Gerhard Schweppenhäuser, James Rolleston, "Theodor W. Adorno: An Introduction"
English | 2009 | ISBN: 0822344718 | PDF | pages: 200 | 0.8 mb
Theodor W. Adorno (1903-1969) was one of the twentieth century's most important thinkers. In light of two pivotal developments-the rise of fascism, which culminated in the Holocaust, and the standardization of popular culture as a commodity indispensable to contemporary capitalism-Adorno sought to evaluate and synthesize the essential insights of Western philosophy by revisiting the ethical and sociological arguments of his predecessors: Kant, Nietzsche, Hegel, and Marx. This book, first published in Germany in 1996, provides a succinct introduction to Adorno's challenging and far-reaching thought. Gerhard Schweppenhäuser, a leading authority on the Frankfurt School of critical theory, explains Adorno's epistemology, social and political philosophy, aesthetics, and theory of culture.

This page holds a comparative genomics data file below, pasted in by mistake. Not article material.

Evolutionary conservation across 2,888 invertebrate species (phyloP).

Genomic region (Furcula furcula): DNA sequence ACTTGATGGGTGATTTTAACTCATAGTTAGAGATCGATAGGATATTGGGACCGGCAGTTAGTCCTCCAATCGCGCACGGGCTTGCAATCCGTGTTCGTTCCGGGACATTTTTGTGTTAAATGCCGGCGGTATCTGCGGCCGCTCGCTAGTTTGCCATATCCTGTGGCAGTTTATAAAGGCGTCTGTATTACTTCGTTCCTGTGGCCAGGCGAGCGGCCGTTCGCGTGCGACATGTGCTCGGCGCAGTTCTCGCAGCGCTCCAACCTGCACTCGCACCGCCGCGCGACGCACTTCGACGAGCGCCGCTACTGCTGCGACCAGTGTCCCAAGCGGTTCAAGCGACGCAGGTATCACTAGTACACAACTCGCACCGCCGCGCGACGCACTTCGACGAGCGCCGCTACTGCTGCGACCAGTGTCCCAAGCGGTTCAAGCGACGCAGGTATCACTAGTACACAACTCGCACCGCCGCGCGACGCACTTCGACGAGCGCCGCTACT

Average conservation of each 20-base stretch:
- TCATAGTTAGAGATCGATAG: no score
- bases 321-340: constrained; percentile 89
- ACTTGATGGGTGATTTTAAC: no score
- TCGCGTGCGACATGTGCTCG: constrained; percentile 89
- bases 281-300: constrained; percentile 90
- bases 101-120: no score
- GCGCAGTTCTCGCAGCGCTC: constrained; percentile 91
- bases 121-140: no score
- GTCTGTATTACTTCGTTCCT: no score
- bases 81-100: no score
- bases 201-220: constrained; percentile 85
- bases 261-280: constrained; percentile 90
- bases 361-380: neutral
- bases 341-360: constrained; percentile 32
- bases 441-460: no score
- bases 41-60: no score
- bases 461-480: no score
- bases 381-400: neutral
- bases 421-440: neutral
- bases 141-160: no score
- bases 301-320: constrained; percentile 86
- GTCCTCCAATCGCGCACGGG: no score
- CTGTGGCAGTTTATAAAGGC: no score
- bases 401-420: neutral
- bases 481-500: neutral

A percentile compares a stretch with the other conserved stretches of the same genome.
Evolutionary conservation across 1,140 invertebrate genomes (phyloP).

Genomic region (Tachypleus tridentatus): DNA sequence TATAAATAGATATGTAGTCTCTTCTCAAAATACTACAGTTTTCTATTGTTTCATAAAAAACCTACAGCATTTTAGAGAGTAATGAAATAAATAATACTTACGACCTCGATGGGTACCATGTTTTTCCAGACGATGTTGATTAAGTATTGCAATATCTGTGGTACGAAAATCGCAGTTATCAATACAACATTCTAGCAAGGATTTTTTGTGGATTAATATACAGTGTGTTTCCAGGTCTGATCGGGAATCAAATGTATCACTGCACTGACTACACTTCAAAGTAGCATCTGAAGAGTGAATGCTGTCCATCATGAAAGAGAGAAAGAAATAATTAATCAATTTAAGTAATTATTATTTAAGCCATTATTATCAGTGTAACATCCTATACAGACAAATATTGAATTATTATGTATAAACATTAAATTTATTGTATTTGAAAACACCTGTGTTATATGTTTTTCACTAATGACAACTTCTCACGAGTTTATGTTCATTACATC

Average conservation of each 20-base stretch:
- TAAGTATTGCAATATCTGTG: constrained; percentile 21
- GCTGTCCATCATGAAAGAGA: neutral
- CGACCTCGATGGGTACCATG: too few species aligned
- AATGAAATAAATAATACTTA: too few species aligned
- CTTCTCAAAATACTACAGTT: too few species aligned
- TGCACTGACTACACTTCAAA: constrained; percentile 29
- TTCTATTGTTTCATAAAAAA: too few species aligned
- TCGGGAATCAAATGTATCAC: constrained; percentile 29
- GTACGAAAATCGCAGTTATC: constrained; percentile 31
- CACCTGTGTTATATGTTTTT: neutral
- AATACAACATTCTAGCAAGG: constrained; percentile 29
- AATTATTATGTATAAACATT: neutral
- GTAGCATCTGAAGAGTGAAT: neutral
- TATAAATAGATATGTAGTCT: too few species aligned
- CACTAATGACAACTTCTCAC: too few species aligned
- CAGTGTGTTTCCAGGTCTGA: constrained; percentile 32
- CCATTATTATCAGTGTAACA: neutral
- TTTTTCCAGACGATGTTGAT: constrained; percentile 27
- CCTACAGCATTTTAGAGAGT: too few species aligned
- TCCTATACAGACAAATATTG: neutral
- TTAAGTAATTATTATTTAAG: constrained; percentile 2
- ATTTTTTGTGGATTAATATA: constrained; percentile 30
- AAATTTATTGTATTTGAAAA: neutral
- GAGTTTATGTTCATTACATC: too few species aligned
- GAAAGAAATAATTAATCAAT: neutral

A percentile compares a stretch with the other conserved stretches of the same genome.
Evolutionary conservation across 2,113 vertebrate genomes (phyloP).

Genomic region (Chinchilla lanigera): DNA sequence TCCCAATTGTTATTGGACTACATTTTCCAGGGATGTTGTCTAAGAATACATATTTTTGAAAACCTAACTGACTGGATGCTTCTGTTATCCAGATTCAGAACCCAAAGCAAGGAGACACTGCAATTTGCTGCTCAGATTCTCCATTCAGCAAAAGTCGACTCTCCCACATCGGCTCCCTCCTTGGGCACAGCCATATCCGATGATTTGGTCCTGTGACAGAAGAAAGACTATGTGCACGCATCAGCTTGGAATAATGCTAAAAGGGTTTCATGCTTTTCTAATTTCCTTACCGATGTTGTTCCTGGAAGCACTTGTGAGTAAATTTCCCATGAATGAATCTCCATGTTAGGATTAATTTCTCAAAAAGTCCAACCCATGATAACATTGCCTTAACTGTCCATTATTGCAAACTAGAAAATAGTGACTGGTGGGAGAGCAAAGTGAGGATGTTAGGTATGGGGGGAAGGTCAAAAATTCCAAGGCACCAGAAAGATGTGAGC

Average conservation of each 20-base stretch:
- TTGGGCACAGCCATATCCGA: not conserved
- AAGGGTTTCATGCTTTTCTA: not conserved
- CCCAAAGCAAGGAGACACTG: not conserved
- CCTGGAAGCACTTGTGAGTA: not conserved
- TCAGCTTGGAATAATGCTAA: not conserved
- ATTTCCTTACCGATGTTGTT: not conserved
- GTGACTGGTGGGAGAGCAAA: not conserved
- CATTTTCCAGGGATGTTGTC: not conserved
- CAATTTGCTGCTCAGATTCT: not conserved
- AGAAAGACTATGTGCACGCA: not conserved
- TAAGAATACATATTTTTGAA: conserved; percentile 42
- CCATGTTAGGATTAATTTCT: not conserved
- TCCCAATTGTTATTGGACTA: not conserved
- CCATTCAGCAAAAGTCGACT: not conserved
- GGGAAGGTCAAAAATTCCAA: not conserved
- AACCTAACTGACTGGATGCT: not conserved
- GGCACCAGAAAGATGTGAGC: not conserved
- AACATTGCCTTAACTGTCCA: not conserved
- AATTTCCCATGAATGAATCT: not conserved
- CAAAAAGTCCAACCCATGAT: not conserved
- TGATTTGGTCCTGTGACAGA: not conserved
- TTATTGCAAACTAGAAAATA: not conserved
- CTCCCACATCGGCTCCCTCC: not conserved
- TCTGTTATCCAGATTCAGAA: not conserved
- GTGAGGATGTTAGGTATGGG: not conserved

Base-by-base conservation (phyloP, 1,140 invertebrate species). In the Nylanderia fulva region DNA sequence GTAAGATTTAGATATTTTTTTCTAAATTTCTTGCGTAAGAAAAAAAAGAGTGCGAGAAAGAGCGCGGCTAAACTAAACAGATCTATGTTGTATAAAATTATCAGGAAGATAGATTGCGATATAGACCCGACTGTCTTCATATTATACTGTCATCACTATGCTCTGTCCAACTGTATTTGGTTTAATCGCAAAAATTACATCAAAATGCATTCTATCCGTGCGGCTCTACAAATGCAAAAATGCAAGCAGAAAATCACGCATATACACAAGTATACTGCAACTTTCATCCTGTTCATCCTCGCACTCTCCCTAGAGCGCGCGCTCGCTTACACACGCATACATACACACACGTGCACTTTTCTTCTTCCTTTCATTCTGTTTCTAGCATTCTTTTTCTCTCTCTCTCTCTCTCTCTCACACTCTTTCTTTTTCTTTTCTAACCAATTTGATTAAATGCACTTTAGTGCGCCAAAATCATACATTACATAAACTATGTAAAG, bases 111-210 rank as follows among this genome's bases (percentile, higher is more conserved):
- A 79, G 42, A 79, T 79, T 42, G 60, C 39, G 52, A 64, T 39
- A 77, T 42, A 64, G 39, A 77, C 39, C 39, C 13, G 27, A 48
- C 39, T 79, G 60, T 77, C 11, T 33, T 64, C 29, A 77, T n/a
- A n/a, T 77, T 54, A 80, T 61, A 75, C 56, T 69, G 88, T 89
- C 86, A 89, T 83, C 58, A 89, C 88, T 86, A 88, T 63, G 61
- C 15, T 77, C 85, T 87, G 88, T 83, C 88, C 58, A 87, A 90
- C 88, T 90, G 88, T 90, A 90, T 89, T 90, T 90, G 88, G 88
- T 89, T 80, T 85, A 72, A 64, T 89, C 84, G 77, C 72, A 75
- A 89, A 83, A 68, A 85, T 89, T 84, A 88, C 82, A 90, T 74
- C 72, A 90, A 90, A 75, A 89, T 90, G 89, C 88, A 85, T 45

After providing a brief overview of Adorno's life, Schweppenhäuser turns to the theorist's core philosophical concepts, including post-Kantian critique, determinate negation, and the primacy of the object, as well as his view of the Enlightenment as a code for world domination, his diagnosis of modern mass culture as a program of social control, and his understanding of modernist aesthetics as a challenge to conceive an alternative politics. Along the way, Schweppenhäuser illuminates the works widely considered Adorno's most important achievements: Minima Moralia, Dialectic of Enlightenment (co-authored with Horkheimer), and Negative Dialectics. Adorno wrote much of the first two of these during his years in California (1938-49), where he lived near Arnold Schoenberg and Thomas Mann, whom he assisted with the musical aesthetics at the center of Mann's novel Doctor Faustus.
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